How to Deal with a Defective Product

Defective product causing injury


The holiday season has come and gone. While most Christmas stories have a happy ending, there is also a dangerous side to gift-giving. Perhaps the only thing worse than receiving bad presents or no presents at all is receiving a defective gift. 

Replacing a Defective Product 

Sometimes the solution is simple and relatively painless. If you receive a gift and notice problems early on, be sure to check the warranty on the item. Most manufacturers are willing to take back defective material and exchange it for a similar product that is either new or refurbished. Sometimes the manufacturer requires the customer to pay for shipping or other fees, so be sure to read the fine print carefully or call a customer service representative. If a gift receipt or original receipt is present, you are likely able to exchange the product in-store, which eliminates a lot of the hassle.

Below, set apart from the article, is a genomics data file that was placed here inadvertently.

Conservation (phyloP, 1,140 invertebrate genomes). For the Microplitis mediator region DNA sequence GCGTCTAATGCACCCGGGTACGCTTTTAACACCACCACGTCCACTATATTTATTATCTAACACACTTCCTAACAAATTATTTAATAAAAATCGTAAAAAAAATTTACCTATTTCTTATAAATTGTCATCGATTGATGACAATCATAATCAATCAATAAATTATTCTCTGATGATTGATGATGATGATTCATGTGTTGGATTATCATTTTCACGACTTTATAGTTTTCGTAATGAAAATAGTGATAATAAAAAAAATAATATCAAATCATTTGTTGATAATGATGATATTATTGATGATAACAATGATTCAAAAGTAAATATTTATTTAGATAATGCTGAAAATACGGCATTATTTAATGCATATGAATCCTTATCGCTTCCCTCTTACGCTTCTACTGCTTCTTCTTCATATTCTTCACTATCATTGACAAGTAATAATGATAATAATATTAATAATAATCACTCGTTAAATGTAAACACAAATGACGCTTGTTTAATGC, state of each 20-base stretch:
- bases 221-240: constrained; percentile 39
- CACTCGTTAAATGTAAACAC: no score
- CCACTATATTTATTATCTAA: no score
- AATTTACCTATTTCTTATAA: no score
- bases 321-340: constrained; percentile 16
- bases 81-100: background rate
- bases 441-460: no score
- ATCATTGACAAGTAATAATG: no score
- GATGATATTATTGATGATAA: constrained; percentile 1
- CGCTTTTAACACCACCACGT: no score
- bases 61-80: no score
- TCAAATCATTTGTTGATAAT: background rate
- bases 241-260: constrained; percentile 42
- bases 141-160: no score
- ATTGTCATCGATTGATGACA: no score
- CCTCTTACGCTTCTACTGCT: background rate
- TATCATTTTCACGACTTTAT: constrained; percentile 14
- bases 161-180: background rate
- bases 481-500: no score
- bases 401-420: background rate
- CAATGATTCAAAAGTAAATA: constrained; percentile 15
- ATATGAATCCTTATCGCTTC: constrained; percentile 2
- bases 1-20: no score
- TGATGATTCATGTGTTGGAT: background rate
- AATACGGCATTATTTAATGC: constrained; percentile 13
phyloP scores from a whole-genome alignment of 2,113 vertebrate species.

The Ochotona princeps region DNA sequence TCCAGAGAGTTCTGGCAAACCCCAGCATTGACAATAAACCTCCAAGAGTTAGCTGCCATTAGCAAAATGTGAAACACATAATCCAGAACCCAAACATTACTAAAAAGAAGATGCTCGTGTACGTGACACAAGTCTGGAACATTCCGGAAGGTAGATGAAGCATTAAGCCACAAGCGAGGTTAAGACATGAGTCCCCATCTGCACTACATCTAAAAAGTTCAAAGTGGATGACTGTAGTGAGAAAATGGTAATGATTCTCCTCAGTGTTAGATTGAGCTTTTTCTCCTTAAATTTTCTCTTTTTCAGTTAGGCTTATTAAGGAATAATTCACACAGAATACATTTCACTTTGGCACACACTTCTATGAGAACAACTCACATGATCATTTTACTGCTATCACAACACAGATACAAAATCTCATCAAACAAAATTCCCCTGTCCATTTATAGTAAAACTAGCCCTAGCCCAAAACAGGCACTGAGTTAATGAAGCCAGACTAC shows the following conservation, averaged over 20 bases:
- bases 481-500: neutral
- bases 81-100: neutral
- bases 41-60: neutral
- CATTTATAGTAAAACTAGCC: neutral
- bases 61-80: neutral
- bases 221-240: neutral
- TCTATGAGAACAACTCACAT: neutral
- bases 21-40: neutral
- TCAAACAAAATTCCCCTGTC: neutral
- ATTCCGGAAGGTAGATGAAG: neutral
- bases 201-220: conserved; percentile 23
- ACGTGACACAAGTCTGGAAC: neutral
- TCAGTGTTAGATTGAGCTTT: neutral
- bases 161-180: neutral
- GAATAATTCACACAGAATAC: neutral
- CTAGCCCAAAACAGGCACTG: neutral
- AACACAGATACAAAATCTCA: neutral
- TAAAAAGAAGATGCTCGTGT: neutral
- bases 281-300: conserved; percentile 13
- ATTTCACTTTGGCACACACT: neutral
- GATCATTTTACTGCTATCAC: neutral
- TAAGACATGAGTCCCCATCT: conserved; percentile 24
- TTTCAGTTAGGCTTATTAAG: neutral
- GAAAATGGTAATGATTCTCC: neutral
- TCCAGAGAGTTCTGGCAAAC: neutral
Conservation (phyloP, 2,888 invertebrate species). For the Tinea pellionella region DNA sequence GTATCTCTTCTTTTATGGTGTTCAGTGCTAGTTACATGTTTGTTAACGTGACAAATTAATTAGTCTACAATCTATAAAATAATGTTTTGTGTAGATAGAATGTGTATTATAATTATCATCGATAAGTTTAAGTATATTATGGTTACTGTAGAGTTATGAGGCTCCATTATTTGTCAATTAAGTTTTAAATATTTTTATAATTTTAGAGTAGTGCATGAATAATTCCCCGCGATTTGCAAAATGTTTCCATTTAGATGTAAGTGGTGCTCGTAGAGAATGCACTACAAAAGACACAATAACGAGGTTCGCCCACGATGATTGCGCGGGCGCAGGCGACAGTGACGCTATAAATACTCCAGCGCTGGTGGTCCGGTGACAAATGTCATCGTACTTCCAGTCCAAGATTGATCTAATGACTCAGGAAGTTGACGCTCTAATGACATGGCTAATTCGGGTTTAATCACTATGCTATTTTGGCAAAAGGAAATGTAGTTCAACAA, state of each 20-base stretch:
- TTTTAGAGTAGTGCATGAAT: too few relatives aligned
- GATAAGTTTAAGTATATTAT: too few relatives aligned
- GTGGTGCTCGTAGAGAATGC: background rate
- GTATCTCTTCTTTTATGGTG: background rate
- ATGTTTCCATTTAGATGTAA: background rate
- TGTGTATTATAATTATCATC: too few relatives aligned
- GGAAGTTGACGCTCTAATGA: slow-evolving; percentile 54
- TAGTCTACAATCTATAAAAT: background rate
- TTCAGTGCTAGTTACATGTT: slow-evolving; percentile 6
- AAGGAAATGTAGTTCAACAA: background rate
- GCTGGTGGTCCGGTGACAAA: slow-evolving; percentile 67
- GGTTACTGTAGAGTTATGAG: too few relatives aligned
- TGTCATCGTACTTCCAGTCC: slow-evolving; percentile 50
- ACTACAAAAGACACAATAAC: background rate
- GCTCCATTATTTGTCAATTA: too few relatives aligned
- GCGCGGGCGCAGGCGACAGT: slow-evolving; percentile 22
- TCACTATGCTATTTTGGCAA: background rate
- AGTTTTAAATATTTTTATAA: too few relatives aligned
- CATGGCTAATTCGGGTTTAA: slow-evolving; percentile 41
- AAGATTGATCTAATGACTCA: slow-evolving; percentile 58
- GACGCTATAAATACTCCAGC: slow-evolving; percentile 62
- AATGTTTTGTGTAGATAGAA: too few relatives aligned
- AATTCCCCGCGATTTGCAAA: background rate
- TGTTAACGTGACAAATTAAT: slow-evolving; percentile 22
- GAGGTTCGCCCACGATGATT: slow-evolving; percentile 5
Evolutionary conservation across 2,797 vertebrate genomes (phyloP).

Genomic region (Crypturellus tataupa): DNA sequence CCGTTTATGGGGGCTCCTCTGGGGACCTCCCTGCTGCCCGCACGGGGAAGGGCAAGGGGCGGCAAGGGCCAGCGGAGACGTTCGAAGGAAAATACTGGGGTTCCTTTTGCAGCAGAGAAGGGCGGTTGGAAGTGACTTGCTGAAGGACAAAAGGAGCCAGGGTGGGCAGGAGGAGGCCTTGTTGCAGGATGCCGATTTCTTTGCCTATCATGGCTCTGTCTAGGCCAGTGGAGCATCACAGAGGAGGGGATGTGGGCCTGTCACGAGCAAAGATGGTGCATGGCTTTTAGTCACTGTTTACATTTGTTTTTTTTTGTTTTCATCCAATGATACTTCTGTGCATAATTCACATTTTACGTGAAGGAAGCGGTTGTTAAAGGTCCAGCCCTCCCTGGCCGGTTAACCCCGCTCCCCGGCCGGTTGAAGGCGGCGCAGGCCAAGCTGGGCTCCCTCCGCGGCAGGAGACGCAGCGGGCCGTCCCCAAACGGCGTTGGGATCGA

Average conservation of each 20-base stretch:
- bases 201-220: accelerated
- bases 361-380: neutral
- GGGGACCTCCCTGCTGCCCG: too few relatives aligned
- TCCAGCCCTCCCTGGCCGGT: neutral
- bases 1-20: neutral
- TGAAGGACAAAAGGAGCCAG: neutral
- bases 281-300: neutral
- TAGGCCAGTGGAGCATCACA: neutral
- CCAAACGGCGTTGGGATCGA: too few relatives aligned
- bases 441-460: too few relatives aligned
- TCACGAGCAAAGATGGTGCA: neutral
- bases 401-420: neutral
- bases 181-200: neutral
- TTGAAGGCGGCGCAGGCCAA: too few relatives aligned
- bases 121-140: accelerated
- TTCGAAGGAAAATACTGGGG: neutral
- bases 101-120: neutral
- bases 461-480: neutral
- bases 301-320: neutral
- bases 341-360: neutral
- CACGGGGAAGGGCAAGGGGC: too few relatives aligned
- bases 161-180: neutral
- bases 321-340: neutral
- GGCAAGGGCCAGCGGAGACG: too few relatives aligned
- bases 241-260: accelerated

Injury from a Defective Product

However, sometimes the defect goes unnoticed until tragedy strikes. Defective products, depending on the severity of the defect, can cause cuts, burns, explosions, electrocutions, and other disasters. At this point, exchanging the product is simply not enough. Getting a good personal injury lawyer is essential to receiving compensation for any emotional and physical damage inflicted by the defective item. It also sends a strong message to the manufacturer about product safety and helps prevent any future injuries to consumers.

How do you know if you have a case?

First there has to be an actual defect. This often results from a manufacturing error, but other causes of the defect can come from the product design or from a lack of warning towards potentially dangerous situations. A product that causes a shock when in contact with water, for example, should have a warning to notify consumers of such a risk. Secondly, the defect must be related in some way to the injury you sustained. Furthermore, the product should have been used in a reasonable manner, preferably as intended by the manufacturer.